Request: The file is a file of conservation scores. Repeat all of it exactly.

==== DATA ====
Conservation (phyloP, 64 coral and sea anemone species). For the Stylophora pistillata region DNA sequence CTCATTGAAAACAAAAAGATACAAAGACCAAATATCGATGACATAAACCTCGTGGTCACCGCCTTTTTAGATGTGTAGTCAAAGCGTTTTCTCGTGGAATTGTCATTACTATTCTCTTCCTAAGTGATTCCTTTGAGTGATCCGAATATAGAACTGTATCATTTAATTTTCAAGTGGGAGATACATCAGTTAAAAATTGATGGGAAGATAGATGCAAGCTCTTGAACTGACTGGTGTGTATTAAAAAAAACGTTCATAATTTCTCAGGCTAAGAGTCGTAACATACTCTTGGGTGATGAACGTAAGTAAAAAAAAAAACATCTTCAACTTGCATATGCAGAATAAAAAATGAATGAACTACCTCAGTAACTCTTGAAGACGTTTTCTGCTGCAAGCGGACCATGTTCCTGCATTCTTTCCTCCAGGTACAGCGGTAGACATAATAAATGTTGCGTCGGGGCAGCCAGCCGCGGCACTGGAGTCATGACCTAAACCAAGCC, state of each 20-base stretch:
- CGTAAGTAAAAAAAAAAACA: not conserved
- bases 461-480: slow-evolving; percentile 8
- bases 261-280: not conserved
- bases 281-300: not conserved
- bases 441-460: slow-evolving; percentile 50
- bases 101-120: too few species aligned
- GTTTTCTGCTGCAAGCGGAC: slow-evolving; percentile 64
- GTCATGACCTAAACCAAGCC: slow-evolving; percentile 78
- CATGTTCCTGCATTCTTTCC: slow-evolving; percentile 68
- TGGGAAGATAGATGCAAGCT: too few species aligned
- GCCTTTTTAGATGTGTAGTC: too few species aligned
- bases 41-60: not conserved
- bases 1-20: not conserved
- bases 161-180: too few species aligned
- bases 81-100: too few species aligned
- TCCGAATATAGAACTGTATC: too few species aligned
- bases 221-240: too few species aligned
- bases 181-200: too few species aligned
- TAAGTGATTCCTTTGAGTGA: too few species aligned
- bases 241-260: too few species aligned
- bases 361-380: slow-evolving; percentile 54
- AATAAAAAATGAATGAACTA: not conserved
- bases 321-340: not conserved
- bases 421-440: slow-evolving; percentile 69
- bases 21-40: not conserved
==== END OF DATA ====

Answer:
Conservation (phyloP, 64 coral and sea anemone species). For the Stylophora pistillata region DNA sequence CTCATTGAAAACAAAAAGATACAAAGACCAAATATCGATGACATAAACCTCGTGGTCACCGCCTTTTTAGATGTGTAGTCAAAGCGTTTTCTCGTGGAATTGTCATTACTATTCTCTTCCTAAGTGATTCCTTTGAGTGATCCGAATATAGAACTGTATCATTTAATTTTCAAGTGGGAGATACATCAGTTAAAAATTGATGGGAAGATAGATGCAAGCTCTTGAACTGACTGGTGTGTATTAAAAAAAACGTTCATAATTTCTCAGGCTAAGAGTCGTAACATACTCTTGGGTGATGAACGTAAGTAAAAAAAAAAACATCTTCAACTTGCATATGCAGAATAAAAAATGAATGAACTACCTCAGTAACTCTTGAAGACGTTTTCTGCTGCAAGCGGACCATGTTCCTGCATTCTTTCCTCCAGGTACAGCGGTAGACATAATAAATGTTGCGTCGGGGCAGCCAGCCGCGGCACTGGAGTCATGACCTAAACCAAGCC, state of each 20-base stretch:
- CGTAAGTAAAAAAAAAAACA: not conserved
- bases 461-480: slow-evolving; percentile 8
- bases 261-280: not conserved
- bases 281-300: not conserved
- bases 441-460: slow-evolving; percentile 50
- bases 101-120: too few species aligned
- GTTTTCTGCTGCAAGCGGAC: slow-evolving; percentile 64
- GTCATGACCTAAACCAAGCC: slow-evolving; percentile 78
- CATGTTCCTGCATTCTTTCC: slow-evolving; percentile 68
- TGGGAAGATAGATGCAAGCT: too few species aligned
- GCCTTTTTAGATGTGTAGTC: too few species aligned
- bases 41-60: not conserved
- bases 1-20: not conserved
- bases 161-180: too few species aligned
- bases 81-100: too few species aligned
- TCCGAATATAGAACTGTATC: too few species aligned
- bases 221-240: too few species aligned
- bases 181-200: too few species aligned
- TAAGTGATTCCTTTGAGTGA: too few species aligned
- bases 241-260: too few species aligned
- bases 361-380: slow-evolving; percentile 54
- AATAAAAAATGAATGAACTA: not conserved
- bases 321-340: not conserved
- bases 421-440: slow-evolving; percentile 69
- bases 21-40: not conserved